RK: What's unsaid but apparent in Sandy Speaks is that Sandra is speaking from someplace beyond the logical frameworks of AI and user interfaces, where cause and effect hold no water. In what ways are the incongruities between a work's format and premise, its reality and ours, instrumental to you?
AA: I’m trying to do a bit of alchemy, or make more than what appears, become present. The art object is something to hold onto, but there’s an additional thing that goes on inside you when you encounter the work. Sometimes to create that feeling, or to arouse that concept, the thing in front of your face has to be mostly unfamiliar.
It’s interesting that you bring up causal relationships, because they are so central to computer programming. I often teach Wendy Chun’s essay On Software, Or the Persistence of Visual Knowledge which draws a connection between programming and ideology. Part of what she describes is the way computer users believe that when they click their cursor on a folder, the folder will open. There is a causal expectation that each time you do an action there will be a specific outcome. The pleasure attached to that expectation is what makes people invested in using digital devices. But there’s actually no reason for us to have such an expectation with our actions on a computer. She equates it to pure faith.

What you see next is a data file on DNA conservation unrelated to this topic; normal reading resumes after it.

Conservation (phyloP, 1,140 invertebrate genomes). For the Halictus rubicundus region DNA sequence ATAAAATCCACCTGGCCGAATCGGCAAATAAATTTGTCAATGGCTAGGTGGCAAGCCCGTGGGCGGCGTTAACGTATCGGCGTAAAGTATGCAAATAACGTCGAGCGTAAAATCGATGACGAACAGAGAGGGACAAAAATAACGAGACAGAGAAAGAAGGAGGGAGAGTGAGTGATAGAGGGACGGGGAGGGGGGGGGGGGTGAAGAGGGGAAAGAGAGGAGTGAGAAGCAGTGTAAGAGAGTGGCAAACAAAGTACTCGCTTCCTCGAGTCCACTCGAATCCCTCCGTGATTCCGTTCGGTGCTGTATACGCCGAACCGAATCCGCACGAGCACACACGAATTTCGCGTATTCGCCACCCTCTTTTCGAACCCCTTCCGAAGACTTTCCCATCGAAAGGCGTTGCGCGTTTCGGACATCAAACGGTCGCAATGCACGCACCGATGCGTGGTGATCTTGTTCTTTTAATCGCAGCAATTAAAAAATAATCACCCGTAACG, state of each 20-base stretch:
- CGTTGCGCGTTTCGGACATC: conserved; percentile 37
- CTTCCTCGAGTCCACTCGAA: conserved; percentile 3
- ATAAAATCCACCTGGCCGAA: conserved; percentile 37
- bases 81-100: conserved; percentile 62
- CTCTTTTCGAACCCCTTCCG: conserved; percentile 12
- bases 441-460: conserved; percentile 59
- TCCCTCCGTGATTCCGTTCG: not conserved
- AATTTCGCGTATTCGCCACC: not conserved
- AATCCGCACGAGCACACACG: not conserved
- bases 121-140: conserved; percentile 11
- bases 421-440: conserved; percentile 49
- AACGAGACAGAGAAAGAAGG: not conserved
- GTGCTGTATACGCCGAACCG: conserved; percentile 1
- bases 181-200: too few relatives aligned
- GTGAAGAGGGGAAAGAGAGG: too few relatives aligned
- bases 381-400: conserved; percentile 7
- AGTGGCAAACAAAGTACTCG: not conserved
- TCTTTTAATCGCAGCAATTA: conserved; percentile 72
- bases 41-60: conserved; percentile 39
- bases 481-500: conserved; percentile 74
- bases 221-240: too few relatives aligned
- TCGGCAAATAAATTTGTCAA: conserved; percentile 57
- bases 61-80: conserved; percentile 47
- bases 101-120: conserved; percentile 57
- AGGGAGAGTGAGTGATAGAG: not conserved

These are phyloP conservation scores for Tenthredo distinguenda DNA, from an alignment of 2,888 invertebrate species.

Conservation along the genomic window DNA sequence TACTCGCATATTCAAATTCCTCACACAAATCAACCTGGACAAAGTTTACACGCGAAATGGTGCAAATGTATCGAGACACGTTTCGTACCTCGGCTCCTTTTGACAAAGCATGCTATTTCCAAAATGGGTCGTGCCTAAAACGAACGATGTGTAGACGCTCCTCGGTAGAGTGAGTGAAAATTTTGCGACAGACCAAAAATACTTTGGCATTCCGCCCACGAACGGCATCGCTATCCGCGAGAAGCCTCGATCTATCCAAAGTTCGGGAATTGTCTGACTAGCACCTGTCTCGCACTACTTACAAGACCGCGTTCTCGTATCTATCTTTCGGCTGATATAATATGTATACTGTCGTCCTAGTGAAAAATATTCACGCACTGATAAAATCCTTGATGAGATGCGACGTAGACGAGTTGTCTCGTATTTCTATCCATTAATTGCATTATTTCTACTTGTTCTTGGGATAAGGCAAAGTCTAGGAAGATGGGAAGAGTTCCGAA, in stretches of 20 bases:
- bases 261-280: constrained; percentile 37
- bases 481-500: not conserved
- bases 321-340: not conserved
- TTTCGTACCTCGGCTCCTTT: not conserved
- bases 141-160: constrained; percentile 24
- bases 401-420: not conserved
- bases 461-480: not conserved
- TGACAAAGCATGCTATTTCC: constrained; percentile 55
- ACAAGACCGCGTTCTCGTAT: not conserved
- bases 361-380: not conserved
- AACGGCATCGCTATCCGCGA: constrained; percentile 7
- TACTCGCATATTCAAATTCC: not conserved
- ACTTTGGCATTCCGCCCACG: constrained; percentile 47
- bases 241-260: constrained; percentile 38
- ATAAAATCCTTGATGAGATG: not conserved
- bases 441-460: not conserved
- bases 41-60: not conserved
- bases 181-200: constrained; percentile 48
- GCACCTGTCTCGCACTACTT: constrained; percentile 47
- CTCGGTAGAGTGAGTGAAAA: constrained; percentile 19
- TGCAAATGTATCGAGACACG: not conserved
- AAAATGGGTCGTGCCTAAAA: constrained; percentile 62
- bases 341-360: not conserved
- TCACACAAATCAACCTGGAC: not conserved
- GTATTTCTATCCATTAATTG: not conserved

I think there is a similar thing that goes on in society and politics. Many people believe if you follow the law, if you pray to God, if you do things in a particular way you will live a good life. But I think what comes out of Afropessimism is this particular contradiction, it reveals that that is not the case, you can do all those things and still be killed just because you’re Black. And for that reason I think many Black people don’t subscribe to that logical reasoning that you described.
In the case of Sandy Speaks, which was built on a simple AI language called AIML (Artificial Intelligence Markup Language), the bot had a hard time responding in an expected way, or portraying the unique character of a Black woman. It started from a default set of scripts, a chatbot named Rosie, presumably a digitized white female office assistant, created by the chat platform.
In the sculptural works I created afterward for Black Gooey Universe, I used materials like asphalt which is black and sticky, dirt, or broken screen glass, to convey a version of computer technology that is the opposite of everything we associate it with.
RK: We spoke together at Bitforms in 2018, and we titled our conversation Black Stroke, White Fill, which now regrettably only exists as a Facebook event post. At the time, we noted that our critiques of whiteness were "complementary" to each other. In retrospect, I feel this downplayed the ways that your approach is intrinsically a characterization of Blackness. The critique in Black Gooey Universe is a turning away from whiteness, or perhaps a turning down of its brightness and a turning up of its contrast against slowness, thickness, wetness, and darkness. As with Sandy Speaks, your sculptures and images use a very concrete element—here, the black color of the Command-line terminal, a power cable, or asphalt—to speculate on Black ontology and its unboundedness. Given your training in graphic design and critical theory, how do you relate to the color black on the screen and in the gallery, and how does it continue to function as an element in your practice?